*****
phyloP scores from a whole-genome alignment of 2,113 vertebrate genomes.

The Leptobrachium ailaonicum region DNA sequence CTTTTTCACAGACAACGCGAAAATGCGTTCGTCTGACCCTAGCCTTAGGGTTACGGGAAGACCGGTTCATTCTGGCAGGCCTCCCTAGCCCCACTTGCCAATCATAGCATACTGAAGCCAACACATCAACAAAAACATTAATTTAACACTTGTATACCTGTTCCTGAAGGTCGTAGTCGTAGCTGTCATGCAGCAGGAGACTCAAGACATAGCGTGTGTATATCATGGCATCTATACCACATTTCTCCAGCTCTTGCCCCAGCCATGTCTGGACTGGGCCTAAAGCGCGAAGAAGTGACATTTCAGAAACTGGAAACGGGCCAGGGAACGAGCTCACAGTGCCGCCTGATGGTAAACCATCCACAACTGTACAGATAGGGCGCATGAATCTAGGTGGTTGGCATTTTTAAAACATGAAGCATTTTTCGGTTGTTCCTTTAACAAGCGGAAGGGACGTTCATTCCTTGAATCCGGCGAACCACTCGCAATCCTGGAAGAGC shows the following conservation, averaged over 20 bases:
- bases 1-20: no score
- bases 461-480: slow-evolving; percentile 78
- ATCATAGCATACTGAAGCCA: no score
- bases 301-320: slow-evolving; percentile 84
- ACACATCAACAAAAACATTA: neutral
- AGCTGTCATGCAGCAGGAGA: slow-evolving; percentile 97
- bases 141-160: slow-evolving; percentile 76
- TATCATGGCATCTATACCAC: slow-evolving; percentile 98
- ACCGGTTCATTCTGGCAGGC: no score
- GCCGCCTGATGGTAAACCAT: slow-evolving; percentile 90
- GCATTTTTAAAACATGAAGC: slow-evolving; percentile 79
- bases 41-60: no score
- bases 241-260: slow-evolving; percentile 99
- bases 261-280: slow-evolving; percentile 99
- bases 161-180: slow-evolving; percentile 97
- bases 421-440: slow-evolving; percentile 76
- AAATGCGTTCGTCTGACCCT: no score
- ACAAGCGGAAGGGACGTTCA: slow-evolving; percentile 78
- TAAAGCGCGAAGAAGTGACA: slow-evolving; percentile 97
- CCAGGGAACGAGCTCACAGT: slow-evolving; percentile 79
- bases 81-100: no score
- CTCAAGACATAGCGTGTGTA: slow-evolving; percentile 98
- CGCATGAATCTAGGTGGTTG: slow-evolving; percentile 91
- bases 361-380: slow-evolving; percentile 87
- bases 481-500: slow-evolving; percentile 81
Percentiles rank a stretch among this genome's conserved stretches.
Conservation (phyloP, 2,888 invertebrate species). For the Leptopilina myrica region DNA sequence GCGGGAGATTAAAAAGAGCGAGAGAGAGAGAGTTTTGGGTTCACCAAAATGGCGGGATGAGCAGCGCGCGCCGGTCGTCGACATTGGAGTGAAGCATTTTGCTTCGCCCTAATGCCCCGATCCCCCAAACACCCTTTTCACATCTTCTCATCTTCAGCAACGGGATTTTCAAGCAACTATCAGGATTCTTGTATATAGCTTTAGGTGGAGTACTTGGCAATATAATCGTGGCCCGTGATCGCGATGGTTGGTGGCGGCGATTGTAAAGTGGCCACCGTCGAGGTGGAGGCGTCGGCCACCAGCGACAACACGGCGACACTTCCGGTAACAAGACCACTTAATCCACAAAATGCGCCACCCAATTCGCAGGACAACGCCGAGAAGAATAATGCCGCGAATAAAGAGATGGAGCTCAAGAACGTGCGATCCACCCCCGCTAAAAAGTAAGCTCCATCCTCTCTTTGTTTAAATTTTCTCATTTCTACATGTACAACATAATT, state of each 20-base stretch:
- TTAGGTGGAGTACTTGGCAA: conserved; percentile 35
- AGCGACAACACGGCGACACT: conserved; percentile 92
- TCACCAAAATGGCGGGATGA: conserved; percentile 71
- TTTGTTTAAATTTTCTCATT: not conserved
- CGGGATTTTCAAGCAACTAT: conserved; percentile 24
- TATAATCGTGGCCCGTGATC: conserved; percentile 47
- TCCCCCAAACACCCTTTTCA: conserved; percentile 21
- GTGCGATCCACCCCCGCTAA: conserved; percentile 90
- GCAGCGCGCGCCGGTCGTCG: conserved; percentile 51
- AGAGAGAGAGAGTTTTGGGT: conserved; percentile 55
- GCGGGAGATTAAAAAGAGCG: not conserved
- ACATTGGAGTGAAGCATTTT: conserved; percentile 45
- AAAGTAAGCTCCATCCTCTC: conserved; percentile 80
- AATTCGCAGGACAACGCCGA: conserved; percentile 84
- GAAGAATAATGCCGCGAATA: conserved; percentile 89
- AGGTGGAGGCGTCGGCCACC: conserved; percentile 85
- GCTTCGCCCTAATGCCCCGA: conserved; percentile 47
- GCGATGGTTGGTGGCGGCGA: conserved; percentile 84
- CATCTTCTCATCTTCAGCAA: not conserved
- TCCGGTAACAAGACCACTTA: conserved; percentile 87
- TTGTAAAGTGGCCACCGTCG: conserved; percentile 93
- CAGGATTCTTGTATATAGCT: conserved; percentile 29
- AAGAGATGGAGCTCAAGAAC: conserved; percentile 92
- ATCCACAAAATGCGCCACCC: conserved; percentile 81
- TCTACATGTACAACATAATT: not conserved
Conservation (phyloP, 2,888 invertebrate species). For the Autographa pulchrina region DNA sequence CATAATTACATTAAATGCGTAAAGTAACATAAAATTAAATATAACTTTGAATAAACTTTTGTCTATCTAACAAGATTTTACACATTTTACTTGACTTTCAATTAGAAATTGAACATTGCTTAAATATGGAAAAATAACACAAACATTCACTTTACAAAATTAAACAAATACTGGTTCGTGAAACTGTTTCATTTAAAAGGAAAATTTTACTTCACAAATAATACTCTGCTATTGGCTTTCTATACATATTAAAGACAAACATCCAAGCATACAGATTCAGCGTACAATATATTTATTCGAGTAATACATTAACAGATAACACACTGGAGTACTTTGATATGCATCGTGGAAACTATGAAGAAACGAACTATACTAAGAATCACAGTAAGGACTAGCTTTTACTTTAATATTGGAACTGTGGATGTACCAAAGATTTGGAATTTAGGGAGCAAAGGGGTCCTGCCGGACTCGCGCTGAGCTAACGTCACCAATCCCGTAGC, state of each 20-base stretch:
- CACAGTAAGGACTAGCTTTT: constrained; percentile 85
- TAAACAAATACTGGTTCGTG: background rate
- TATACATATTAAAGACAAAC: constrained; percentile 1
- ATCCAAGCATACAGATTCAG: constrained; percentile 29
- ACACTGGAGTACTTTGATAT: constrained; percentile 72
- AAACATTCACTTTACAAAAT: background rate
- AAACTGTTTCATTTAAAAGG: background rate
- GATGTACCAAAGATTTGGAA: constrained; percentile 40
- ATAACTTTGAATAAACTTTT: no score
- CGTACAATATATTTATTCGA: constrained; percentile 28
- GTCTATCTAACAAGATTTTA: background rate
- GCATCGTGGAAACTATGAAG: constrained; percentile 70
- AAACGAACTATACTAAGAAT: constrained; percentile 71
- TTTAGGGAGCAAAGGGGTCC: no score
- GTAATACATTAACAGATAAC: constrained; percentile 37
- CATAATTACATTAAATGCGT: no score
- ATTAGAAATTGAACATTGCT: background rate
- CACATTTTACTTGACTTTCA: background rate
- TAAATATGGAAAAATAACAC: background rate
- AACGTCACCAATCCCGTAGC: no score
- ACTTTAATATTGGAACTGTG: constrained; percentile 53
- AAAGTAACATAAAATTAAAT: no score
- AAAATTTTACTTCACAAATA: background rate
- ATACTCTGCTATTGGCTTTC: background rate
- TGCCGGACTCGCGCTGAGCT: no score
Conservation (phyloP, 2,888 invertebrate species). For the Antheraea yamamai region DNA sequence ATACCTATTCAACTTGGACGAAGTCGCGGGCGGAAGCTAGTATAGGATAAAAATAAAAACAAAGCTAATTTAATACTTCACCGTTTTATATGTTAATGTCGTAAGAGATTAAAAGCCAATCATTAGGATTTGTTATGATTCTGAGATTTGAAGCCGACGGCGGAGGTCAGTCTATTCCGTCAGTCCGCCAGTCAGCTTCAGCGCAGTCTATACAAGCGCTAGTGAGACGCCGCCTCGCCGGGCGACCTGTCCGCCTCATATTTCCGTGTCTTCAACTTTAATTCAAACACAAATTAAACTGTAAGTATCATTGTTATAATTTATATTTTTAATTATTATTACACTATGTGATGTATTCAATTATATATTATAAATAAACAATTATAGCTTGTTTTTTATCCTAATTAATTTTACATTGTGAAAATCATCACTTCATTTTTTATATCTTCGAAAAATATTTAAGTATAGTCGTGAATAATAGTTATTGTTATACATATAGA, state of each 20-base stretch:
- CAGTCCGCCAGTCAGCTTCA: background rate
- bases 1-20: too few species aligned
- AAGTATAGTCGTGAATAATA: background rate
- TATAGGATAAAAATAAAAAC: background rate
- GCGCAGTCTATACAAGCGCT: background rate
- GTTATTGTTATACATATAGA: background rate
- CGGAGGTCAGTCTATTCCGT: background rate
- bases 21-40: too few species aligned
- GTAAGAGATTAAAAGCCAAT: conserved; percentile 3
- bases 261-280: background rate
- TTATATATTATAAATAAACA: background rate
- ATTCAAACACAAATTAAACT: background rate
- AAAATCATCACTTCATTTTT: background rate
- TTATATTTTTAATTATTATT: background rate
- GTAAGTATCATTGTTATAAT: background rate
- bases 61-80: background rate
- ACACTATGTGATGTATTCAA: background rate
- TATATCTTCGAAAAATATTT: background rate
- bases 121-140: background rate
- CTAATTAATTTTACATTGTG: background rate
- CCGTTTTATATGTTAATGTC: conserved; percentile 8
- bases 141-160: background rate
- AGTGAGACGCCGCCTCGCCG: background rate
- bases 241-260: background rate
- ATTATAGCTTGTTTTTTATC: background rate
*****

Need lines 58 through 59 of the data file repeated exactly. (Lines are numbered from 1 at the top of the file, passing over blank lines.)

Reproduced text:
- TATACATATTAAAGACAAAC: constrained; percentile 1
- ATCCAAGCATACAGATTCAG: constrained; percentile 29